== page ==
ONE DOWN IN PANAMA CORRUPTION TRAPEZE CIRCUS ACT
Imagine a country where the former president is on the run for the law and hiding in Miami, the former police chief is in jail for illegal wiretapping and waving unlicensed guns, a plethora of former government officials sits in jail as well or has hurriedly left the country, former ministers are under investigation for corruption as well as the inevitable members of Panama's business community and can't cross the border - imagine that.
In Panama, that circus scenario is the current reality. There are new scandals popping up every day. Usually it's something along the lines of kickbacks on overpriced contracts that went through without any oversight, using corrupt entrepreneurs (enough of those in Panama to choose from) and a string of front companies which down here are very easy to anonymously set up and own. No doubt the local banks have been massively involved in the Great Looting of government coffers - estimates run into the billions of dollars - but nobody has looked into them so far.
Then there is also the illegal wiretapping, in which 150 people had their phones tapped on orders of Martinelli, and then the equipment went missing when Martinelli left office.
The latest is that Alejandro Moncada Luna, the former president of Panama's Supreme Court, has pleaded guilty to illicit enrichment and falsification of documents and will have to serve five years in prison. The plea agreement was his only way out: He faced up to twelve years in the pokey.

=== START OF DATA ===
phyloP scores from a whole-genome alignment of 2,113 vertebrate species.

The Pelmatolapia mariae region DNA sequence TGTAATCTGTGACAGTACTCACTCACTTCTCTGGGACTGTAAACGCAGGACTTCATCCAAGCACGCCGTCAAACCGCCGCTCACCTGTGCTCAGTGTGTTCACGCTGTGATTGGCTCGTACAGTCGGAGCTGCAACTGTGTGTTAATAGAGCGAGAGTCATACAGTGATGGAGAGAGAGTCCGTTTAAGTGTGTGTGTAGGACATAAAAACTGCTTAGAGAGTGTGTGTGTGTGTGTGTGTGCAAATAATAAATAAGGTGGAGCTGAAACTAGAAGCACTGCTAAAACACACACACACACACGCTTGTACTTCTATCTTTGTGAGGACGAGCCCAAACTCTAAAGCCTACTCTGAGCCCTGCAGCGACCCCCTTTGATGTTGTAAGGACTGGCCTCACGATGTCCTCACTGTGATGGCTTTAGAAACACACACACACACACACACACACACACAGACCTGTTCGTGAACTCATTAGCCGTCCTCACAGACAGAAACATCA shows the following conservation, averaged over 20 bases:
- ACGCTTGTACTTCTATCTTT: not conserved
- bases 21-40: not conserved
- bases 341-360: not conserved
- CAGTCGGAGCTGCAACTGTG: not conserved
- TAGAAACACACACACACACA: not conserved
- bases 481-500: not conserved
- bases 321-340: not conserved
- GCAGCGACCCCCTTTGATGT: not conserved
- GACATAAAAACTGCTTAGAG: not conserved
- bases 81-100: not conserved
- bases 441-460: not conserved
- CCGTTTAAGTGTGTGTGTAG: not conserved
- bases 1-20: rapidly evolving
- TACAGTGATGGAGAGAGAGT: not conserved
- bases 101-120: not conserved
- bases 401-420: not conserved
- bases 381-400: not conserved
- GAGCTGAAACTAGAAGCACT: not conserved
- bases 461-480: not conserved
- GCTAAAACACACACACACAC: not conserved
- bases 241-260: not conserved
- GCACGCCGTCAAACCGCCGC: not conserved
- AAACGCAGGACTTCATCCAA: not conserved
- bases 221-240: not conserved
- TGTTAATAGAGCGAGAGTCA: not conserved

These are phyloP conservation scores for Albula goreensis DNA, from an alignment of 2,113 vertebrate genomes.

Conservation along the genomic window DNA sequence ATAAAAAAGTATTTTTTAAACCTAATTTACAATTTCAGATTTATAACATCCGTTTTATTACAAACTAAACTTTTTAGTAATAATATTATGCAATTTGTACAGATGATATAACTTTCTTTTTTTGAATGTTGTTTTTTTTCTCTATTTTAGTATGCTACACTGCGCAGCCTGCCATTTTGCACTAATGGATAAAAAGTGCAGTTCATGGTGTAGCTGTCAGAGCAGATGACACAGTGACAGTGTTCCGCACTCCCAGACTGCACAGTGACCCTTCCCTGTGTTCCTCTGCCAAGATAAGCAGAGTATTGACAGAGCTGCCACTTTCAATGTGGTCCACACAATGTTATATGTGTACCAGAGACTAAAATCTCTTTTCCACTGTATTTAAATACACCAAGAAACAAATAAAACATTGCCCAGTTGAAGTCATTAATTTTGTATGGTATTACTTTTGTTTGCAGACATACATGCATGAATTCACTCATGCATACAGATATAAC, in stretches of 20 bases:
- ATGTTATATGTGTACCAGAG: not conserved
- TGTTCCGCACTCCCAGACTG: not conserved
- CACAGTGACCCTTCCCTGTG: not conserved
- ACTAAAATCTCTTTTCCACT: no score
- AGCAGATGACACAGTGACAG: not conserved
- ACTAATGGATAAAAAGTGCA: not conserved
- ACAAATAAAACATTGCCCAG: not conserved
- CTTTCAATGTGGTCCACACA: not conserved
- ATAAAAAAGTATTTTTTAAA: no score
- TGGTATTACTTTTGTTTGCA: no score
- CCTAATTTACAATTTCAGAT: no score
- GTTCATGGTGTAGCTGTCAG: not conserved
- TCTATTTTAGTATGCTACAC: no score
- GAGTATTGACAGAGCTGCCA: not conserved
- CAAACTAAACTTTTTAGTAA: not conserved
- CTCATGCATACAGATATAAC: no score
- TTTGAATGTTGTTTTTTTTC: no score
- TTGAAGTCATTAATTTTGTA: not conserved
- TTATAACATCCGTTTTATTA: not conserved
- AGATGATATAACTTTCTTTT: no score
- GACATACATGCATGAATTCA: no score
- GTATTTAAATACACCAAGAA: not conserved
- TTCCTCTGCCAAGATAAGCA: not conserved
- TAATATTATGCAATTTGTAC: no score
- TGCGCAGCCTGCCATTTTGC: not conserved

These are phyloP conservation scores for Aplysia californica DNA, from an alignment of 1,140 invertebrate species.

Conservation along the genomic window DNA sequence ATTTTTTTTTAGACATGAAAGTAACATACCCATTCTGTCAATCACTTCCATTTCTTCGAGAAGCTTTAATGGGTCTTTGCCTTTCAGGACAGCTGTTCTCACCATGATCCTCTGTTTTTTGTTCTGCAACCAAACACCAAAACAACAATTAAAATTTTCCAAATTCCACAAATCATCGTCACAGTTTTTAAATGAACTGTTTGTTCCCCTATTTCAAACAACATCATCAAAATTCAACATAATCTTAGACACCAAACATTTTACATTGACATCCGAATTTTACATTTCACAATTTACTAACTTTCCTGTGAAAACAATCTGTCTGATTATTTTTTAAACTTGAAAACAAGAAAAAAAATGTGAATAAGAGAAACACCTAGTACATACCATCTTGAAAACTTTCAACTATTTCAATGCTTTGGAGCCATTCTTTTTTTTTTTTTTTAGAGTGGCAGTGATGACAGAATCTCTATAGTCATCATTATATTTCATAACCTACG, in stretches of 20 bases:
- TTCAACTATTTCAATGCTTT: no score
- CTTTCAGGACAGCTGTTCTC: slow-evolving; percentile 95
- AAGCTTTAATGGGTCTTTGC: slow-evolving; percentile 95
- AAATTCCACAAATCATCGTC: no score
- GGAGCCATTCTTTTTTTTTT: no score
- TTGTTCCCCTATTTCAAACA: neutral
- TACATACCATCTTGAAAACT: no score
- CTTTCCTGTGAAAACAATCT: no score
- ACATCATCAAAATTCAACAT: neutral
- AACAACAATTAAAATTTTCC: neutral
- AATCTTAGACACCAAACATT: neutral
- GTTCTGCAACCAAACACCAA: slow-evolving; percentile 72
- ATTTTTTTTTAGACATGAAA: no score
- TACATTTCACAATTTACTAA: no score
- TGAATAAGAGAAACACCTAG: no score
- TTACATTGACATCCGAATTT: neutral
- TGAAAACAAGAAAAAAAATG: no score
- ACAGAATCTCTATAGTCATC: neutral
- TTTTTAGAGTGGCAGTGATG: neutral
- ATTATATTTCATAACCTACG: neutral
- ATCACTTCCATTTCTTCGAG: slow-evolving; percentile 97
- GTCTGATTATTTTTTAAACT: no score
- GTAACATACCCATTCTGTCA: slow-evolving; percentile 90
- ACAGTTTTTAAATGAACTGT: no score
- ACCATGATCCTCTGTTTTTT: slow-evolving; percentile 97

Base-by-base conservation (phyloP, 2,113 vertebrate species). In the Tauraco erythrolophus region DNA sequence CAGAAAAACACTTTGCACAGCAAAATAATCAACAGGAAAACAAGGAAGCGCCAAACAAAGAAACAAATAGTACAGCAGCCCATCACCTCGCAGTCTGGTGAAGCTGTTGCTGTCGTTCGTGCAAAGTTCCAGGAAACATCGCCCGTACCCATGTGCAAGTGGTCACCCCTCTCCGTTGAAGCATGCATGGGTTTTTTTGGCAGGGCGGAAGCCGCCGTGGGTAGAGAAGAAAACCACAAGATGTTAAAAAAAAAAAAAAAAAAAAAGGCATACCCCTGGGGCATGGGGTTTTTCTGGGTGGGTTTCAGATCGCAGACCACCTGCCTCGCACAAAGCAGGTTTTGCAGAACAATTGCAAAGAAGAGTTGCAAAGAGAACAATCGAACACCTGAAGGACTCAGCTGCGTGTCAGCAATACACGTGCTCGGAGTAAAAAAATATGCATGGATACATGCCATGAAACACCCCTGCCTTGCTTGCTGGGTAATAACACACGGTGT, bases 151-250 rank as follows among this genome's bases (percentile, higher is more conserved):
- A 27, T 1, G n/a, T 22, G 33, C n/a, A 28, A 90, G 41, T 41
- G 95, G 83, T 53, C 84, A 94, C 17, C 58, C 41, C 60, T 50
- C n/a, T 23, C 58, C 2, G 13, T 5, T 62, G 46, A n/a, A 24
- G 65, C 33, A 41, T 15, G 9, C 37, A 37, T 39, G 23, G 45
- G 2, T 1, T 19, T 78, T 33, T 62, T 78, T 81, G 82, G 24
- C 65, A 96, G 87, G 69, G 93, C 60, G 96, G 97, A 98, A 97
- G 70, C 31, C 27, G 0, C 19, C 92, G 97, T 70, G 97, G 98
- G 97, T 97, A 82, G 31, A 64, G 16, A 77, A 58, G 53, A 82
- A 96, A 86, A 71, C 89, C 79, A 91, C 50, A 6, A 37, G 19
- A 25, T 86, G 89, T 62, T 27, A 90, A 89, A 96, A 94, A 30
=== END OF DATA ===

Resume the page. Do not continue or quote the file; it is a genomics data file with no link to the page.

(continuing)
Dear readers, if anyone deserves to be locked up for a very long time it is this peace of slime called Moncada Luna.
He was Noriega's special prosecutor to shut down opposition media, using the dictatorship gag laws. As if that wasn't bad enough, he was then recycled into the head of the PTJ, Panama's then equivalent of the FBI, until being unceremoniously removed from that position for abuse of power and unethical conduct. In Panama this is actually a qualification, and so Mr. Moncada Luna popped up again as Martinelli's choice for Supreme Court magistrate.
In between feeding off the tax payer while organizing his corrupt schemes, Moncada Luna ran a private law practice, unsuccessfully representing bottom-feeding clients like fraud artist Marc Boswell against Eric Jackson of The Panama News, for example.
As a magistrate, he sat for three years on a case filed by Paco Gomez Nadal, a Spanish journalist who had been expelled by president Ricardo Martinelli for being too friendly with the Ngobe population. By not deciding on the legality of the expulsion - which was clearly illegal - he prolonged the exile of Gomez Nadal and his partner.
Moncada Luna's downfall came after a number of scandals, and when his former partner in his law firm turned evidence against him. La Prensa then reported how the magistrate owned several apartments and other assets that he could not possibly afford from his salary. Investigations were launched, assets and bank accounts were seized, and it finally rested on the National Assembly to prosecute and judge Moncada Luna. The three appointed judges still need to ratify the plea agreement.
Is our Supreme Court now clean? Not by any standard. But for a while, the remaining magistrates will maybe be a bit too scared to pull off any major heists or engage in massive bribery. Or they simply charge more, that is also a possibility.
The deal between Moncada Luna and the prosecution has received a lot of criticism, but it is historic nevertheless. Not even a notoriously corrupt sleazeball like Winston Spadafora, who lost his visa to the US over just one of the many shenanigans he was involved in, has ever had to face any serious legal trouble.
Big question now is: What will his fellow inmates make of his nickname, Mr. Blower?